Brought to you by Discover Siskiyou
California’s Siskiyou County is the perfect place to visit for every type of outdoor adventurer. Waterfalls? Check. Volcanos? Check. Alpine lakes? Check. Caves? Check. Historic petroglyphs? Check. There’s simply something for everyone.
When visiting California’s Far North, it may seem difficult to choose exactly which adventure you’d like to experience. Of course, there’s something for everyone in the Siskiyou wilderness, especially for bikers, fishermen, wildlife enthusiasts, history buffs or waterfall chasers. But hiking may be the greatest activity you can do in the region and we have the list to prove it.
Here are 10 quintessential hikes for your next trip to Siskiyou County:
We donâ€™t take the designation of â€œBest View in NorCalâ€ lightly. Northern California is full of beautiful destinations, and Mount Shastaâ€™s Heart Lake may just take the cake.
Sitting just above Castle Lake is a small lake that packs a major punch. The 2.4-mile roundtrip hike takes you up the mountain to get views of Black Butte, Mt. Shasta and the south side of Castle Crags. Itâ€™s a popular place for photographers and hikers in the summer, and if youâ€™re willing to trek through the snow, youâ€™ll find unparalleled views in the winter.
Sitting in McCloud, California is one of the most spectacular hikes in all of the West Coast, with a 3.5 roundtrip jaunt bringing you to three waterfalls, all of which are unique in their own right. The McCloud Waterfalls Trail sits about 15 minutes off Interstate 5 near Mount Shasta and will take you to Lower, Upper and Middle McCloud Falls.
The waterfalls are big and beautiful, allowing hikers to stop for a swim or even catch one of the world-famous trout of the McCloud River. For our money, this could be the most magnificent hike in all of NorCal.
The evidence of Mount Shastaâ€™s volcanic history can be see up front and personal at Plutoâ€™s Cave, a 190,000 year old lava tube. The cave is full of big skylights allowing hikers to descend underground without a flashlight and offer some stunning lighting for any photographer.
Plutoâ€™s Cave is actually comprised of several caves, due to the original lava tube collapsing in parts. It now resembles three smaller caves that are easily accessible. The first cave is dusty, and smells faintly musty, no doubt due to the water seeping through the cavern roof. The second tube has a collapse that forms a hole in the roof, allowing for light to pour into the relative darkness. This is a popular location for photographers, as it bathes a subject in a cone of light or can be used to shoot photos of the night sky through.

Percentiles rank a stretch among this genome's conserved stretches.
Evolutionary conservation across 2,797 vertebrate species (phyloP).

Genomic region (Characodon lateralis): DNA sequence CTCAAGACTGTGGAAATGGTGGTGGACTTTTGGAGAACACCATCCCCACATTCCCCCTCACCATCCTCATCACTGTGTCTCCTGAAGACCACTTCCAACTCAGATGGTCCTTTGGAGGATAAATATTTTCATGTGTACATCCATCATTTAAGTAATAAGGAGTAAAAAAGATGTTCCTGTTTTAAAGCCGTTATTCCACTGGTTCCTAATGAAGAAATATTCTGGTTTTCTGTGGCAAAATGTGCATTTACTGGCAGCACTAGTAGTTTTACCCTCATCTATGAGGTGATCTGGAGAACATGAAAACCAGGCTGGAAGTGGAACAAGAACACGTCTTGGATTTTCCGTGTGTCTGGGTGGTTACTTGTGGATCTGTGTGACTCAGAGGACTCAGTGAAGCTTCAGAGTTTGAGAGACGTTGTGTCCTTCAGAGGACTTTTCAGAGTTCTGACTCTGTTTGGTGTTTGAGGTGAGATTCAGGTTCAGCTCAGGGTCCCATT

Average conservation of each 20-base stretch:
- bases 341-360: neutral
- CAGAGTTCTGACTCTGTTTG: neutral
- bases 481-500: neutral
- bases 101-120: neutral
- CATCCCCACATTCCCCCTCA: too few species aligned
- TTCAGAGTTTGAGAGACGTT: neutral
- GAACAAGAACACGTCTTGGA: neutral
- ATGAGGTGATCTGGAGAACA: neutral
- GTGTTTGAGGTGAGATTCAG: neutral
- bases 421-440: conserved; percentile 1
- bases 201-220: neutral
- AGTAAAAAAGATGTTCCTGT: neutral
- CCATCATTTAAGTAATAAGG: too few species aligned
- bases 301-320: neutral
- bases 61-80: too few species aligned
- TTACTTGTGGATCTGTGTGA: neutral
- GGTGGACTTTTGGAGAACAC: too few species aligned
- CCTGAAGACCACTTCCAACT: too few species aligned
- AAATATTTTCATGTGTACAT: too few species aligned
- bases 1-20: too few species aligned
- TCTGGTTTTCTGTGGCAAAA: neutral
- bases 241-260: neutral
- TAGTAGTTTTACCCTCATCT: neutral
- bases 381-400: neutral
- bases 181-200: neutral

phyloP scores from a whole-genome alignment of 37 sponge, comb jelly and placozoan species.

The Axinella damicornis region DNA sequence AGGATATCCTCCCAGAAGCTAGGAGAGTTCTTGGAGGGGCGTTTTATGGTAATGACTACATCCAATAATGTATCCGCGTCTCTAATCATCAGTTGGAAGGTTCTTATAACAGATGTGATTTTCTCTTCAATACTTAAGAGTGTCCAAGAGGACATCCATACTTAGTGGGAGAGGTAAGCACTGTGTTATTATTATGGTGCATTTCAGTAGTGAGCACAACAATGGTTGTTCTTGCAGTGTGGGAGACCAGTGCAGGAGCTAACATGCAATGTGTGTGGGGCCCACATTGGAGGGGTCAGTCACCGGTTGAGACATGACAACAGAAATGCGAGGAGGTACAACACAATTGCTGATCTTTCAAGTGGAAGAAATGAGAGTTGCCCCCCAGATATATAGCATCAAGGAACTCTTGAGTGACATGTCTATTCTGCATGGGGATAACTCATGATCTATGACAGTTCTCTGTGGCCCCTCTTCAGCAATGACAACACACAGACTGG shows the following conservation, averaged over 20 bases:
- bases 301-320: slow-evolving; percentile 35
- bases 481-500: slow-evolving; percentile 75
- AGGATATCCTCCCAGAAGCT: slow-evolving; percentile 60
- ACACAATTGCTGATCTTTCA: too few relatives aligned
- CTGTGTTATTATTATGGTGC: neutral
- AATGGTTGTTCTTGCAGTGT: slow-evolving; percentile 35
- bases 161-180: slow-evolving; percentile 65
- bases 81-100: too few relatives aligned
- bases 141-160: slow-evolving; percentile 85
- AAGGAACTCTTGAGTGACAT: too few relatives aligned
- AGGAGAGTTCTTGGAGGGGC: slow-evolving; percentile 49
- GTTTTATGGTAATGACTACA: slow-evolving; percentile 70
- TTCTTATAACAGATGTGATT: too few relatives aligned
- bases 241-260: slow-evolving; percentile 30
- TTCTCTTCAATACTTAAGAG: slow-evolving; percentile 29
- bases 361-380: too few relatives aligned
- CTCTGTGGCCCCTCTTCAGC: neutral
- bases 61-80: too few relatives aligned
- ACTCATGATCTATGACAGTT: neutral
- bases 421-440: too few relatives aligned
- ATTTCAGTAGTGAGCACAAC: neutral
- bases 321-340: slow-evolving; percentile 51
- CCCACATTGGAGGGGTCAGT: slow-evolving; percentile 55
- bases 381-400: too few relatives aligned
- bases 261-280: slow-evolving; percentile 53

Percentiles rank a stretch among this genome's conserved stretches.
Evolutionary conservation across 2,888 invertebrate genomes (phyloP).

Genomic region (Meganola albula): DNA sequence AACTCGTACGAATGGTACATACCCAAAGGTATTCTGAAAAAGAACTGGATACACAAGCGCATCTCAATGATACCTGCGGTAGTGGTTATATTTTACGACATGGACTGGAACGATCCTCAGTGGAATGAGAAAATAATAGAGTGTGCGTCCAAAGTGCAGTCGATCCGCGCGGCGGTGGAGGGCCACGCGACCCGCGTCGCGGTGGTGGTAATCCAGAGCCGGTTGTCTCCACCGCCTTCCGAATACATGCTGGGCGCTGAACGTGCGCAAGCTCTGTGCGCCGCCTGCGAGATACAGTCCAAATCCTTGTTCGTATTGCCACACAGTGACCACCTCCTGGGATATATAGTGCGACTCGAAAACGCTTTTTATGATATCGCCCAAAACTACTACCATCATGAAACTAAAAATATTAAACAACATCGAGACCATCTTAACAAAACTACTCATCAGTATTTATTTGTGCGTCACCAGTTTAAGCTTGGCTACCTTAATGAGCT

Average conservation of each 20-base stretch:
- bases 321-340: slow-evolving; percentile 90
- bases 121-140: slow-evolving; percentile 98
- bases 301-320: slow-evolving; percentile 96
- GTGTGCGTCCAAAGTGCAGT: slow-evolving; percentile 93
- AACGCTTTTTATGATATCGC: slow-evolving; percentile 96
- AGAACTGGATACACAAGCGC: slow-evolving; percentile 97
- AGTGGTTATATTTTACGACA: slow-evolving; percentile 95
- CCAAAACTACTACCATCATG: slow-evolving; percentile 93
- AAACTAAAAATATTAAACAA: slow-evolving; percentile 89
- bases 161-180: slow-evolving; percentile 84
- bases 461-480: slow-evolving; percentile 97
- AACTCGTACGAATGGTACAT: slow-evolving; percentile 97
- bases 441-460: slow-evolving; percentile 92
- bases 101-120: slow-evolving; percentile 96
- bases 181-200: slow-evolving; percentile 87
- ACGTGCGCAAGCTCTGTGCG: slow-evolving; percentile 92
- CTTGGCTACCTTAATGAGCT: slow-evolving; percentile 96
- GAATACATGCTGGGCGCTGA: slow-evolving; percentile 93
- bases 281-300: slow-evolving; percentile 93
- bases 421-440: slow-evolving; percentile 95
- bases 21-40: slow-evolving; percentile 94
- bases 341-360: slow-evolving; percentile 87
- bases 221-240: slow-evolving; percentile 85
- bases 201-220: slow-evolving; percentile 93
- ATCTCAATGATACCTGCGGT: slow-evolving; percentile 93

Combining history and nature, the Ney Springs Canyon Trail near Siskiyou Lake in Mount Shasta City is an easy hike through the 19th century ruins of Ney Springs Resort with a waterfall payoff. With the length of the trail being only 1.2 miles at a low-elevation, this is an easy hike that can be done any time of the year.
A little over 3/4 of the way up the trail, you will find the old ruins of the Ney Springs Resort, a popular destination for local tourists in the 1800â€™s. From there on continue approximately 0.25 miles down the trail to gain access to Faery Falls. Depending on water flows, you will find a lively 40-ft cataract with a great vantage point.
If youâ€™ve ever visited downtown Mt. Shasta, youâ€™ve likely enjoyed the delicious restaurants, unique crystal stores and quaint coffee shops. But sitting right next to the downtown area is one of the most pristine meadows in all of NorCal hidden in plain sight.
Sisson Meadow is a 7.5 acre gem that offers a relaxing stroll with gorgeous views of Mt. Shasta, the Eddy Mountains and Black Butte. Thereâ€™s an elevated boardwalk to make the hike more blissful and benches throughout the area to sit down and take in the beauty. While in the meadow, youâ€™ll likely encounter calm hikers drinking coffee, walking their dog or meditating.